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Google starts rollout Privacy Sandbox Topics API in Chrome

Google starts rollout Privacy Sandbox Topics API in Chrome

Google has released Chrome 115, another new version, but in this version the Privacy Sandbox has now become generally available. This includes the Topics API which will soon share general interests of users from within the browser. Topics API should become the replacement for third-party cookies.

Privacy has become much more important in recent years. Many big tech giants including Google are under a magnifying glass. Many tech companies use so-called third-party cookies to track users across the Internet. The entire revenue model of Facebook and Google was once based on third-party cookies. Meanwhile, those companies have found other methods to track users and serve ads.

With the stronger focus on privacy and the introduction of GDPR, Google realized that those third-party cookies would not make it. So it came up with an alternative, initially, FloC, but the industry quickly shot down that concept. Now it is Topics API that will eventually replace those third-party cookies. The beginning was made today because in Chrome 115, Topics API was officially made GA (general available).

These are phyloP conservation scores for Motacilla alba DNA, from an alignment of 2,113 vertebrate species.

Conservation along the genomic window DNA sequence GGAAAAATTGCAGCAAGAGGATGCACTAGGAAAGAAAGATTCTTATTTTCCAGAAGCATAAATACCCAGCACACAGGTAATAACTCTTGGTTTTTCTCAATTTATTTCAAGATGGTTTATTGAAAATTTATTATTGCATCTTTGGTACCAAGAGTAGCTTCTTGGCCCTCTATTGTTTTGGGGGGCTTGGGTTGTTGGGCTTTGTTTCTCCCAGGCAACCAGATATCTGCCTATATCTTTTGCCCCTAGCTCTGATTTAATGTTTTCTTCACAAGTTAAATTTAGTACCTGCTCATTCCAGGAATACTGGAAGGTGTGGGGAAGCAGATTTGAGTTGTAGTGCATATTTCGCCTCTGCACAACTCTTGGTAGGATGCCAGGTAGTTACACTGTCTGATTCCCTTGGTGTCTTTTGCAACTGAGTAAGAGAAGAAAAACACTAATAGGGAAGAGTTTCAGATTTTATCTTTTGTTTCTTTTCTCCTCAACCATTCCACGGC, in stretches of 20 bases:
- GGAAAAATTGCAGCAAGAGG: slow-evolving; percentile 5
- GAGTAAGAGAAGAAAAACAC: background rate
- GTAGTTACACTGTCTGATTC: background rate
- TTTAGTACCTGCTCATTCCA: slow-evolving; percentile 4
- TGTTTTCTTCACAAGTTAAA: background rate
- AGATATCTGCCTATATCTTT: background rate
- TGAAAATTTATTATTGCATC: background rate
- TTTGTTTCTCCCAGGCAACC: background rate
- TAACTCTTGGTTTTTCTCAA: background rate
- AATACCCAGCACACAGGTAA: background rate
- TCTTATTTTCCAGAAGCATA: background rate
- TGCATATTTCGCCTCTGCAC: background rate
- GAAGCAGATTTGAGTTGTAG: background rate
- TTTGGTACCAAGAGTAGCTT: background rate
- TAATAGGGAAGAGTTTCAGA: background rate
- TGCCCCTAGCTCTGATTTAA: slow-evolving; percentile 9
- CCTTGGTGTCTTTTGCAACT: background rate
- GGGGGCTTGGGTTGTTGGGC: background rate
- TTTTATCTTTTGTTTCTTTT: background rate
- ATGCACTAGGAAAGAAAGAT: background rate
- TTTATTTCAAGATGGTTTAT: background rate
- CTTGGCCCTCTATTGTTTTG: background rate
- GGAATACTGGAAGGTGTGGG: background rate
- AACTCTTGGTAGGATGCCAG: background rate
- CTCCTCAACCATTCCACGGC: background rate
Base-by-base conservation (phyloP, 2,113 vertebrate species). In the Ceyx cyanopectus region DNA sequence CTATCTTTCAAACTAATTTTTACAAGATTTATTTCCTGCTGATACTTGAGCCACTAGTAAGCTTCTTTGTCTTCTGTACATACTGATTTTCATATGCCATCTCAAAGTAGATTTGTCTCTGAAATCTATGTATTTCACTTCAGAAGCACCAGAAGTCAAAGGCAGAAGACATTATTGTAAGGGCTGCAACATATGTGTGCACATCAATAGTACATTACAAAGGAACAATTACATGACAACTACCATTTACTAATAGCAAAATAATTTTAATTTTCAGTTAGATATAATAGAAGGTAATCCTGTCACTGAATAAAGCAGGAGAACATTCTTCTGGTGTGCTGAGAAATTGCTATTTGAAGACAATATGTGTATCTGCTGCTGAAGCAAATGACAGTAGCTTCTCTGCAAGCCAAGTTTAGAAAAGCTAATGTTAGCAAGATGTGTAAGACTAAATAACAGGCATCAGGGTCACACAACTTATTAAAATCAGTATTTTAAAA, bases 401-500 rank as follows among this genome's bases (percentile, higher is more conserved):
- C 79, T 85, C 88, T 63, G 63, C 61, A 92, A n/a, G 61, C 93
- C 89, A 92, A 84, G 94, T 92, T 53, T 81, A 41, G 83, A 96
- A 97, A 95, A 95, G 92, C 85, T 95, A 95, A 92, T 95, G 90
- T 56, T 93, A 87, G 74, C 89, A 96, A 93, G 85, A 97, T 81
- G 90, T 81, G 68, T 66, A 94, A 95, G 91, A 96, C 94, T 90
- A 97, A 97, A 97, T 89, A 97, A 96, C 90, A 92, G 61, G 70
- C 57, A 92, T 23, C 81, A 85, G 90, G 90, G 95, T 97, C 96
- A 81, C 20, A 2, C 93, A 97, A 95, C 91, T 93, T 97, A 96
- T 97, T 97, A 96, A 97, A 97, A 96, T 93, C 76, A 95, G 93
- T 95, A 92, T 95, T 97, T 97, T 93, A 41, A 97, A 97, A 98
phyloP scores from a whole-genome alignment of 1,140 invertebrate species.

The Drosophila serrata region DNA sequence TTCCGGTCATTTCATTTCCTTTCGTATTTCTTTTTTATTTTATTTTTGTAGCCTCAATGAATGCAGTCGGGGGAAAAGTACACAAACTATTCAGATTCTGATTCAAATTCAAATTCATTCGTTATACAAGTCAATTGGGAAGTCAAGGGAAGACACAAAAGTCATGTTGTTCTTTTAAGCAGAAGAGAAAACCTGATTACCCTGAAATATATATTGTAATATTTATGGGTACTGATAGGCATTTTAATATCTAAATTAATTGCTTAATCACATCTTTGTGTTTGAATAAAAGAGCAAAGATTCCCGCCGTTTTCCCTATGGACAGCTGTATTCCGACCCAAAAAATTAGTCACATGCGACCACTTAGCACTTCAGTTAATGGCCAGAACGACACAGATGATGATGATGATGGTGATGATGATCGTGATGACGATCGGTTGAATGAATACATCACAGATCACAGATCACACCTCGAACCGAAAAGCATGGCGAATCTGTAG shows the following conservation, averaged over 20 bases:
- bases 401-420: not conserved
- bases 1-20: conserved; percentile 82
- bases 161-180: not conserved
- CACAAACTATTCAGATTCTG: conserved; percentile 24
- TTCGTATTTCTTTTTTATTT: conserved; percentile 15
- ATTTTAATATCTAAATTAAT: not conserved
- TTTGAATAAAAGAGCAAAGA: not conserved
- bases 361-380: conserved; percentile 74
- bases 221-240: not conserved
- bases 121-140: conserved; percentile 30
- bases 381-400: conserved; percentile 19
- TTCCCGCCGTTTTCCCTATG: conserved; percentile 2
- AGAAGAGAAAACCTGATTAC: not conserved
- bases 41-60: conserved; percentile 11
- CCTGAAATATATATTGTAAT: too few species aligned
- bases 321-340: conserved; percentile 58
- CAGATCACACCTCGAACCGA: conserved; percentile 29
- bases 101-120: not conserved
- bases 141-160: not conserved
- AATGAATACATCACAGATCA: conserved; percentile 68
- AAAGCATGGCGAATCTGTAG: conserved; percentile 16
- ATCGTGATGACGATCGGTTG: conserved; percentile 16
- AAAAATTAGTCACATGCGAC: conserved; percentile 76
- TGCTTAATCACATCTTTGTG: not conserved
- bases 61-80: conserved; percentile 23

The next step is for everyone to install Chrome 115 on their smartphones and PCs. This will happen automatically, but Google expects 99% of Chrome users to be on version 115 by mid-August. That also means organisations and developers can switch to Topics API instead of third-party cookies.

For this, companies have six months to a year. Starting Jan. 1, Google will phase out support for third-party cookies from Chrome. The goal is to bring the curtain down on third-party cookies by mid-2024. People using Firefox or Safari have already stopped using third-party cookies in most cases.

As for Topics API in other browsers. Apple and Mozilla are against the concept of Topics API, which is why they will not support it in Safari and Firefox. Microsoft Edge uses Chromium’s Blink Engine. Whether Edge will also support Topics API is not yet entirely clear. The fact is that there will soon be no uniform method for tracking users across the Internet in any browser.

Also read: Google launches Topics API, new alternative to cookies and FLoC